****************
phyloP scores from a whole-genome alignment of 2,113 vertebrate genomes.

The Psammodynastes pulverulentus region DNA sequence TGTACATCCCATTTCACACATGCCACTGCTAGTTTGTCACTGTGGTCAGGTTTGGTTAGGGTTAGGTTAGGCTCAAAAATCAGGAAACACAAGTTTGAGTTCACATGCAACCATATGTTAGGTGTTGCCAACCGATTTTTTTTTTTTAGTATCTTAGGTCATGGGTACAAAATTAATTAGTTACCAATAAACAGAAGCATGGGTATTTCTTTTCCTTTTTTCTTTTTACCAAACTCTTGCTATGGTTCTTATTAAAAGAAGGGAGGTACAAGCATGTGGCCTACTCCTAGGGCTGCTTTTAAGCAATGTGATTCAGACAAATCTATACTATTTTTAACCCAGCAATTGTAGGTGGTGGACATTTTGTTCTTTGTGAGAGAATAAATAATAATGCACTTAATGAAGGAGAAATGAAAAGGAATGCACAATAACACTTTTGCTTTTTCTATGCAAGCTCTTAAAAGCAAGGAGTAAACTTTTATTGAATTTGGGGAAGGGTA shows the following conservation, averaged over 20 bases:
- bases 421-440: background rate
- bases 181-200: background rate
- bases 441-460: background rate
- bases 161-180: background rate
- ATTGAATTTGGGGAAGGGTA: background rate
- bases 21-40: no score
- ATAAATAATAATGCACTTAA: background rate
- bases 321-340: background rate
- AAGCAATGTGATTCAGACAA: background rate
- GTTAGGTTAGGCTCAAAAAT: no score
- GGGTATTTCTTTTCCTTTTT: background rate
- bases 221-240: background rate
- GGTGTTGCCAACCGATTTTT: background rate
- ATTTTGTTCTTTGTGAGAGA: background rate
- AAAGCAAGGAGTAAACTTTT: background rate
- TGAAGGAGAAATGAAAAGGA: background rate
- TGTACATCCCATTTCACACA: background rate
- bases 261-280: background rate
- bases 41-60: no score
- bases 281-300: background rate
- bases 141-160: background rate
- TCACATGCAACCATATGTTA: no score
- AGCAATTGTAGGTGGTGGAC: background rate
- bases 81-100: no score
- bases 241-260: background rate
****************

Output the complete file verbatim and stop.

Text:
phyloP scores from a whole-genome alignment of 2,113 vertebrate genomes.

The Psammodynastes pulverulentus region DNA sequence TGTACATCCCATTTCACACATGCCACTGCTAGTTTGTCACTGTGGTCAGGTTTGGTTAGGGTTAGGTTAGGCTCAAAAATCAGGAAACACAAGTTTGAGTTCACATGCAACCATATGTTAGGTGTTGCCAACCGATTTTTTTTTTTTAGTATCTTAGGTCATGGGTACAAAATTAATTAGTTACCAATAAACAGAAGCATGGGTATTTCTTTTCCTTTTTTCTTTTTACCAAACTCTTGCTATGGTTCTTATTAAAAGAAGGGAGGTACAAGCATGTGGCCTACTCCTAGGGCTGCTTTTAAGCAATGTGATTCAGACAAATCTATACTATTTTTAACCCAGCAATTGTAGGTGGTGGACATTTTGTTCTTTGTGAGAGAATAAATAATAATGCACTTAATGAAGGAGAAATGAAAAGGAATGCACAATAACACTTTTGCTTTTTCTATGCAAGCTCTTAAAAGCAAGGAGTAAACTTTTATTGAATTTGGGGAAGGGTA shows the following conservation, averaged over 20 bases:
- bases 421-440: background rate
- bases 181-200: background rate
- bases 441-460: background rate
- bases 161-180: background rate
- ATTGAATTTGGGGAAGGGTA: background rate
- bases 21-40: no score
- ATAAATAATAATGCACTTAA: background rate
- bases 321-340: background rate
- AAGCAATGTGATTCAGACAA: background rate
- GTTAGGTTAGGCTCAAAAAT: no score
- GGGTATTTCTTTTCCTTTTT: background rate
- bases 221-240: background rate
- GGTGTTGCCAACCGATTTTT: background rate
- ATTTTGTTCTTTGTGAGAGA: background rate
- AAAGCAAGGAGTAAACTTTT: background rate
- TGAAGGAGAAATGAAAAGGA: background rate
- TGTACATCCCATTTCACACA: background rate
- bases 261-280: background rate
- bases 41-60: no score
- bases 281-300: background rate
- bases 141-160: background rate
- TCACATGCAACCATATGTTA: no score
- AGCAATTGTAGGTGGTGGAC: background rate
- bases 81-100: no score
- bases 241-260: background rate